In many ways, gambling addiction is one of the least understood forms of psychological dependency. While most people do realize that gambling to excess is likely to cause severe financial problems, very few understand the deep and profoundly consequences that compulsive gambling can have on the physical and mental health of those whose obsession with wagering and games of chance has steamrollered out of control. With many addictions, it is the craving for the substance or behavior or experience that dominates the addict’s every waking moment. The situation of the compulsive gambler is analogous to a certain extent, but those who are losing money right and left and falling deeper and deeper into debt are facing additional pressures and dilemmas that other types of addicts would be unable understand. Even if an addiction counselor could wave her magic wand and make the compulsive gambler’s interest in his favorite activity (or least favorite activity, depending on whether he has just won or lost) instantaneously disappear, the personal economic chaos created by his past reckless behavior will likely have significantly negative ramifications that extend far into the future. In large part because of the continuing financial troubles they constantly face, stress and anxiety are the constant companions of gambling addicts. All of this pressure takes its toll, and it is the deleterious effects it has on the human body and psyche that are responsible for the long list of serious health issues that these lost souls so often face. Another problem is that compulsive gamblers essentially become addicted to the adrenaline rush they experience whenever they place a bet, making them vulnerable to other types of destructive behaviors that can stimulate a similar emotional response. And just as financial difficulties are no passing fancy, medical problems can linger for years or even for a lifetime for those unfortunate enough to fall into the iron-claw grip of a gambling addiction.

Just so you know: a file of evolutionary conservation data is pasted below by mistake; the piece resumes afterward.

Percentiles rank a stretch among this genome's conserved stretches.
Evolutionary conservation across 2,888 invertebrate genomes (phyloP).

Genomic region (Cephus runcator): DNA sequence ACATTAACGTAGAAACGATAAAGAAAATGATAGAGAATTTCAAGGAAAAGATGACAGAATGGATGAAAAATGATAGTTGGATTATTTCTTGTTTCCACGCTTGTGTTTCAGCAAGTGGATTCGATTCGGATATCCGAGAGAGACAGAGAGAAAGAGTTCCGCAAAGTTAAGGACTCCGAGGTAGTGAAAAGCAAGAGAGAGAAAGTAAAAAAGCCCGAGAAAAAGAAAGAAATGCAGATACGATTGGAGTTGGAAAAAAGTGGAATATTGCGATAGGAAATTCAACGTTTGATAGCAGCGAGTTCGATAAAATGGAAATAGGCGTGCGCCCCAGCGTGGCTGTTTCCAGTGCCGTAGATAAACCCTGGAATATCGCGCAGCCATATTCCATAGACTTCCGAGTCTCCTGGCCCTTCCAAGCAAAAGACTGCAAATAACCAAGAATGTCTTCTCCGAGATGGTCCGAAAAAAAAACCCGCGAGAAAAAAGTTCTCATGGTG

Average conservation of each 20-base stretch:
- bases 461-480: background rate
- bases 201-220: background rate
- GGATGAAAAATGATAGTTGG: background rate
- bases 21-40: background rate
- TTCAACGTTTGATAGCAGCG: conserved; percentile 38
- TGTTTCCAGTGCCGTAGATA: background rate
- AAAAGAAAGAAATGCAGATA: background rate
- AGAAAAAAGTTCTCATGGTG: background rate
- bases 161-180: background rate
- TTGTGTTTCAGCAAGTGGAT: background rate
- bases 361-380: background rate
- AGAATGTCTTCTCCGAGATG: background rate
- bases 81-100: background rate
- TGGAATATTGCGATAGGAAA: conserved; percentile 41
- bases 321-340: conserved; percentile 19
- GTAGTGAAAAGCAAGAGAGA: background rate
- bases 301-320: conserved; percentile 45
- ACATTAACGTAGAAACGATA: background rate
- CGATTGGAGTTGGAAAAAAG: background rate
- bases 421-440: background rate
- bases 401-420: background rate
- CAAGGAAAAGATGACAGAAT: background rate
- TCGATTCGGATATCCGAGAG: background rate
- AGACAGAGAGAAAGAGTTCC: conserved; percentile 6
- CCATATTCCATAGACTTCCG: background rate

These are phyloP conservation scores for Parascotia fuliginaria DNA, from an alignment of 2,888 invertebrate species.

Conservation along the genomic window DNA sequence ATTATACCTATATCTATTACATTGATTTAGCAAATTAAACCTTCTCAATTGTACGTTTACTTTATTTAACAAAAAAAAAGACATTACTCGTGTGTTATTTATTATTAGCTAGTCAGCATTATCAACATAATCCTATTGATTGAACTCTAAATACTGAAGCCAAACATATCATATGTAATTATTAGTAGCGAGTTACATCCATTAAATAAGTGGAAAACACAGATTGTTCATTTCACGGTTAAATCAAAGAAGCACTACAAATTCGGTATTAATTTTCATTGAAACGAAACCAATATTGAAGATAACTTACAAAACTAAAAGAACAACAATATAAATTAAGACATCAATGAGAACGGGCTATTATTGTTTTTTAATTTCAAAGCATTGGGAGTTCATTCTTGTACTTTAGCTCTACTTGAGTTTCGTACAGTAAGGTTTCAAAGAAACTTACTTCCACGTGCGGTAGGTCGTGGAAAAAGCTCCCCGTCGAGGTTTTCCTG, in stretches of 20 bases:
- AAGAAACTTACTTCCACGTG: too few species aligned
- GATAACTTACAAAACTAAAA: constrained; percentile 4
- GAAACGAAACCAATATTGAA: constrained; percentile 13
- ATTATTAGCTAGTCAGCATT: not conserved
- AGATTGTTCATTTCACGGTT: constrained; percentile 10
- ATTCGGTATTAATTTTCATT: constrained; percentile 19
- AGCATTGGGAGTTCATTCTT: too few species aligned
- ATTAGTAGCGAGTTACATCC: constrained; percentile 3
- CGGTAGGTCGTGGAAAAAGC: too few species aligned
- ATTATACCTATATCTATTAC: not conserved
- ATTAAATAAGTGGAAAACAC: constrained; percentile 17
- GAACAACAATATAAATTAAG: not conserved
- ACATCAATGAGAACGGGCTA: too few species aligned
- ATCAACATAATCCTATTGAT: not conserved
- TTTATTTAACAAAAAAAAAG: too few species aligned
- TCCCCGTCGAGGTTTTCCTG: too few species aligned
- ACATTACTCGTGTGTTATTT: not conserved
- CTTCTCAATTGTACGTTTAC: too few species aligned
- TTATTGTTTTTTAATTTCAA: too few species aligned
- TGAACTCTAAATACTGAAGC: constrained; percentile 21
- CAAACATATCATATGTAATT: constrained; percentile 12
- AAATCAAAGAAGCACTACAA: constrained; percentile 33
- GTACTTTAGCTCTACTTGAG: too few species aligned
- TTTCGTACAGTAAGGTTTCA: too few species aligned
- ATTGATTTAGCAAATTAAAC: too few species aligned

A Problem Gambler’s Tale of Misery and Woe
So what kind of health problems do compulsive gamblers encounter? The list is long and disturbing:
- Heart disease
- High blood pressure
- Stomach ailments
- Migraine headaches
- Chronic fatigue
- Muscular aches and pains
- Attention-deficit hyperactivity disorder
- Obsessive-compulsive disorder (a variety of manifestations)
- Mood swings and manic behavior
- Clinical depression
- Anxiety disorders
- Emotional breakdowns
- Substance abuse problems
With such a long litany of woes, it is hardly surprising to learn that 80 percent of compulsive gamblers seriously contemplate suicide at some point, and that 15 percent attempt to take their own lives. Gambling addiction tears its victims apart, physically and emotionally, and it drains away so much of their energy that their minds and bodies eventually can’t hold up under the strain any longer. If left unchecked, compulsive gambling is a raging inferno, leaving nothing but scorched earth in its path and a shattered spirits in its wake. When a person becomes addicted to gambling, he will literally have time for nothing else. And yet the world will refuse to leave them alone, as creditors, family members, employers and any other interested parties he has involved himself with will continue to make demands and establish deadlines that must be met. While his addiction itself will steal his autonomy, the consequences of it will leave the compulsive gambler helpless and twisting in the wind, unable to live up to his obligations and responsibilities and incapable of extricating himself from any aspect of his terrible predicament. Under constant stress and plagued by guilt and depression, the gambling addict will begin to crack and will eventually break down from the strain, and under these circumstances significant mental and physical health problems are all but inevitable.
Losing It All
All types of addiction have echoes, and their effects will reverberate throughout the lives of those who are unlucky enough to fall under their spell. Gambling addiction is as relentless and all encompassing as any of them, and the health effects observed in problem gamblers are a strong testimony to just how intense this type of dependency can be. Entering treatment for gambling addiction is the first step – and the most important step – for anyone whose life has spiraled out of control as a result of his inability to stop gambling all on his own. But unfortunately this might not be enough to restore all that the compulsive gambler has lost, even if his attempts at rehabilitation are ultimately successful. The disastrous health problems that so often accompany a gambling addiction can linger for years or perhaps for a lifetime, which just illustrates how firmly the odds are stacked against those who fall victim to this insidious form of dependency.